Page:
M100 Sanssouci Colloquium@St. Gallen: Media’s New Power: More Impact Through Collaborative Journalism
Mathias Müller von Blumencron, Journalist, Member of the Board, Tagesanzeiger and Advisory Board Member M100 Sanssouci Colloquium
Joanna Krawczyk, Chairwoman, Leading European Newspaper Alliance
Paul Radu, Investigative Journalist, Co-Founder OCCRP
Astrid Frohloff (Topic Leader), TV Presenter and Journalist, Advisory Board Member M100 Sanssouci Colloquium

Media diversity, freedom of the press and freedom of expression in Europe are currently under threat. Journalists and independent media companies are increasingly joining forces across borders to respond to such challenges as well as to be able to continue to offer independent quality journalism in the future. This session will identify learnings from new media partnerships such as the Leading European Newspaper Alliance (LENA) and the Organised Crime and Corruption Reporting Project (OCCRP) to identify how media can most effectively work together.

Democratizing Access to the next Generation of Technology and Innovation: Communities and Radical Transformation
Gina Loften, Member of the Board of Trustees, TIAA
Luzius Meisser, Chairman, Bitcoin Suisse
Tycho Onnasch, General Manager, Trust Machines
Shuo Chen (Topic Leader), General Partner, IOVC

Technology, innovation, and entrepreneurship are key drivers of the modern economy and social mobility. Given their importance, we should strive to improve accessibility to tech, education and entrepreneurship across all backgrounds. Creating open and inclusive communities, especially with tech is important to accomplishing this goal, but it is easier said that done. Simultaneously, a third iteration of the internet – Web3 – has the potential to radically transform the internet of things and reduce barriers to access. How can these forces be effectively harnessed and directed for the benefit of all people and move the world forward?

Varieties of Tech Capitalism: Europe's Approach to Innovation and Regulation in a Global Context
Julian Teicke, Founder and Chief Executive Officer, wefox
Lisa-Marie Fassl, Co-Founder and Chief Executive Officer, Female Founders
Christoph Keese (Topic Leader), Managing Partner and Chief Executive Officer, hy

Over the past decades, the tech sector, especially the internet of things, has become a central component of modern economies. Trying to catch up with the exponential pace of technological development, the US, China, and Europe are crafting rules of the game on digital markets. What are the emerging characteristic differences between regulatory regimes of digital markets, in the US, Europe and beyond, and how do they balance innovation and regulation? In light of strategic competition over tech dominance between the US and China, what are the opportunities and challenges for Europe in particular?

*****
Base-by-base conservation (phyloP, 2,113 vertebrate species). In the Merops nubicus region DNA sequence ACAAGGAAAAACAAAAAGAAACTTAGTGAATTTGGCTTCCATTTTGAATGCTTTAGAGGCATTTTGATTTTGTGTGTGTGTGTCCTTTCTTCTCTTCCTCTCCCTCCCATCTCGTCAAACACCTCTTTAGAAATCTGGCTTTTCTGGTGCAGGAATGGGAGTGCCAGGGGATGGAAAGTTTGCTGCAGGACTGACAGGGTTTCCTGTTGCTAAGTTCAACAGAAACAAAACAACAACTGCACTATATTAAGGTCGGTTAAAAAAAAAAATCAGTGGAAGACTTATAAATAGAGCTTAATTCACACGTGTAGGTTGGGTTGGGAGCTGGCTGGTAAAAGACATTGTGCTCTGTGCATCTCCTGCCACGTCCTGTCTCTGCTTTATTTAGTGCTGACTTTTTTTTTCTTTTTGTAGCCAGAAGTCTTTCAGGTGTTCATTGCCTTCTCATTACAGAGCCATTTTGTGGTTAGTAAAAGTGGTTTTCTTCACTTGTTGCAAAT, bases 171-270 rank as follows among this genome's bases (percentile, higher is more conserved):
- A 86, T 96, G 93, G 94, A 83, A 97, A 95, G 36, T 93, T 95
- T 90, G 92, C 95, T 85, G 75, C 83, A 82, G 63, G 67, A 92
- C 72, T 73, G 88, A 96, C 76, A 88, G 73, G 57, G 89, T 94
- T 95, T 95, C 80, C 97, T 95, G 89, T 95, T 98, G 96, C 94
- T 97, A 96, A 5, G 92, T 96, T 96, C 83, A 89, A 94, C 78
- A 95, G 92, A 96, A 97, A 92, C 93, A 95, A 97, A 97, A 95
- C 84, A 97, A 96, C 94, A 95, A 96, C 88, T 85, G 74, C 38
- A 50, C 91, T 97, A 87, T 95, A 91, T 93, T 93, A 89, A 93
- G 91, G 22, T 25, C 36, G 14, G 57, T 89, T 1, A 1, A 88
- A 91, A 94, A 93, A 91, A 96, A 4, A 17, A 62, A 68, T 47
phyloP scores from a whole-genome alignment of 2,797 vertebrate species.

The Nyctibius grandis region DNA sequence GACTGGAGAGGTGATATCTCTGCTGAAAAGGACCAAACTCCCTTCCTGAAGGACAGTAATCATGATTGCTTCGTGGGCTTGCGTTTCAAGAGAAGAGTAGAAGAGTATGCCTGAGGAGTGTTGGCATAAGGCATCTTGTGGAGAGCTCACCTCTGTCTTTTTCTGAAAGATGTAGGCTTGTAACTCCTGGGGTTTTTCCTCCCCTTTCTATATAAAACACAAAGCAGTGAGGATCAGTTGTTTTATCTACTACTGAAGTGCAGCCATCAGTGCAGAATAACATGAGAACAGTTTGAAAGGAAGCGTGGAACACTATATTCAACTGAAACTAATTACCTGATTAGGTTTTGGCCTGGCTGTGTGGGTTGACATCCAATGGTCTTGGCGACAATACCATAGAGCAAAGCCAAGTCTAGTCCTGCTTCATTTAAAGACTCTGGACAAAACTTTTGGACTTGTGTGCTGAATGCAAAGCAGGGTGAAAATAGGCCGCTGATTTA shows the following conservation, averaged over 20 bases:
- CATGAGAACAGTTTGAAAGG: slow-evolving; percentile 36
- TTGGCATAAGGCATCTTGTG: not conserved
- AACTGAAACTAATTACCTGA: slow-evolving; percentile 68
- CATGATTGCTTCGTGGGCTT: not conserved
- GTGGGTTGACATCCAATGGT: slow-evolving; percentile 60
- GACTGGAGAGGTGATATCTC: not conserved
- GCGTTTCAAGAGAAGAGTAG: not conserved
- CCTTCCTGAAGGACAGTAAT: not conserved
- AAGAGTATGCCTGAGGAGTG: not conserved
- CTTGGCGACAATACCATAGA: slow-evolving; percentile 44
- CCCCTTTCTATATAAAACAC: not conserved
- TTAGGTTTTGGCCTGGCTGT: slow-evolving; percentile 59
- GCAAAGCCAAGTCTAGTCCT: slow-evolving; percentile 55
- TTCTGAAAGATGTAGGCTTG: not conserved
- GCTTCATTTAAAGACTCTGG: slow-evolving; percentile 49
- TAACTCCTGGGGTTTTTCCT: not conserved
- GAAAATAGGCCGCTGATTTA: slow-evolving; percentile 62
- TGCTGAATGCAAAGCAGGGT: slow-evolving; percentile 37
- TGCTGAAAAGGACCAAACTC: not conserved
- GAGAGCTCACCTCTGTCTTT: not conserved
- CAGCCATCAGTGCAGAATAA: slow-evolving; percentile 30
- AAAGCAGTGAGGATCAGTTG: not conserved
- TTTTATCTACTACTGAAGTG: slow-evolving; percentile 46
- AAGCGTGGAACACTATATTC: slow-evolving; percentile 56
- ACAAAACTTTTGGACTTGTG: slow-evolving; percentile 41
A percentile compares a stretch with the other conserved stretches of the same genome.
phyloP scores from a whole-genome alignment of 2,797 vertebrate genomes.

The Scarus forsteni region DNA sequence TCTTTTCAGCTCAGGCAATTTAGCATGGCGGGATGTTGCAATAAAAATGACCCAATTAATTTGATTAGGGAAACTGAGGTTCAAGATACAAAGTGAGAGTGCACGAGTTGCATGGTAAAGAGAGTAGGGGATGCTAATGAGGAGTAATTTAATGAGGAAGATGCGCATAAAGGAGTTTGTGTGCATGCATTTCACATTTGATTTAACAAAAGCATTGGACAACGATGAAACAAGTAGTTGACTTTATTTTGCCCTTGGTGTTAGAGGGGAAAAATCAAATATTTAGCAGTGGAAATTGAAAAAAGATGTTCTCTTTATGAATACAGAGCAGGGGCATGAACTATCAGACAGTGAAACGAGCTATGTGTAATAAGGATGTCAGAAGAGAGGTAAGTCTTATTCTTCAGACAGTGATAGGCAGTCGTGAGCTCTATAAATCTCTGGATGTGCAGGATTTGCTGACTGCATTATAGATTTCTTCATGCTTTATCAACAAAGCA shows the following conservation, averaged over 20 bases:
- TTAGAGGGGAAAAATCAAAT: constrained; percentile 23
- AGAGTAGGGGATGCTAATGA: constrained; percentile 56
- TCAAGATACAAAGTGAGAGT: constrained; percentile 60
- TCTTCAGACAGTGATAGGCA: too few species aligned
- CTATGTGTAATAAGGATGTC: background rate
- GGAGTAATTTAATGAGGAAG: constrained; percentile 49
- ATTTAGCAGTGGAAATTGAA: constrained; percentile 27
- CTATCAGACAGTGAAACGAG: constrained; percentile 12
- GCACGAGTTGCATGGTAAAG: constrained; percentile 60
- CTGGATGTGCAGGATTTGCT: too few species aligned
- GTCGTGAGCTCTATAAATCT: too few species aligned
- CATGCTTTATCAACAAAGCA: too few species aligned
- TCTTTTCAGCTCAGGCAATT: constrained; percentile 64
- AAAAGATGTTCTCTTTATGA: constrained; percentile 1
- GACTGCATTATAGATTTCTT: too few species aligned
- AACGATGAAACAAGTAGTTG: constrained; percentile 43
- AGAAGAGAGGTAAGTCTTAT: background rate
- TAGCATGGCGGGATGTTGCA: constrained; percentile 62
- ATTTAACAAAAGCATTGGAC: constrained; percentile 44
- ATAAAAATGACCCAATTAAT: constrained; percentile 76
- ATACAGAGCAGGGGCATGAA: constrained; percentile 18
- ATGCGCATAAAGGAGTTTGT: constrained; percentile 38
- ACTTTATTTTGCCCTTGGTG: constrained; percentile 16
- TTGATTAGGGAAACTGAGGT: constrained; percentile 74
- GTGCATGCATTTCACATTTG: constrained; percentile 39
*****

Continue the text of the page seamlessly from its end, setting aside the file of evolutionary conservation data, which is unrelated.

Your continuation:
Changed for Good? Engaging with the New World of Work
Petra von Strombeck, Chief Executive Officer, New Work SE
Jean-Christophe Deslarzes, Chair of the Board, Adecco Group
Nat Ware, Founder & CEO Forte
Prof. Heike Bruch (Topic Leader), Director, Institute for Leadership and Human Resources Management, University of St. Gallen
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The Covid-19 pandemic has changed the world of work forever. The fast and widespread adoption of remote work and an ever-increasing concern of employees with purpose and meaning on their job have intensified the war for talents. Reaching out to and concurrently engaging employees is key for businesses across sectors and regions. What learnings can be drawn from the pandemic as regards our approach to work? Has the world of work changed for the better? And what role does leadership culture and a new approach to hiring play going forward?

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‘Many biases are not written in the law.’

Arancha González is the Executive Director of the International Trade Center, which helps small and medium-sized enterprises to become more competitive and connect to international markets. In 2016, the ITC launched the SheTrades initiative to empower women through trade as a contribution to the UN Global Goals for Sustainable Development.

What is the situation for women entrepreneurs today?

What we have today is a big market failure. Only one out of five exporters is a woman-owned business. There are specific obstacles – in the form of laws, regulations, policies, discriminatory access to finance, limited access to networks, culture and norms – that relegate many women entrepreneurs to less productive parts of the economy. As a result, women lose, economies lose, society loses.

What can women entrepreneurs do to tackle these obstacles?

This is not just a discussion by women for women. It has to be a discussion about the structural transformation of our economies. We need decisive steps from governments and businesses, but we also need to make men and women more conscious of the gaps and the biases that exist in our society.

What kind of biases are limiting the participation of women in the economy?

Some of them are written in the law: there are professions where women cannot work, and countries where women cannot own assets or property. These biases are very explicit. However, there are many biases that are not written in the law. They are written in our genes. It’s how we look at the world, how we look at these female entrepreneurs, how we behave when they come to us and ask for credit.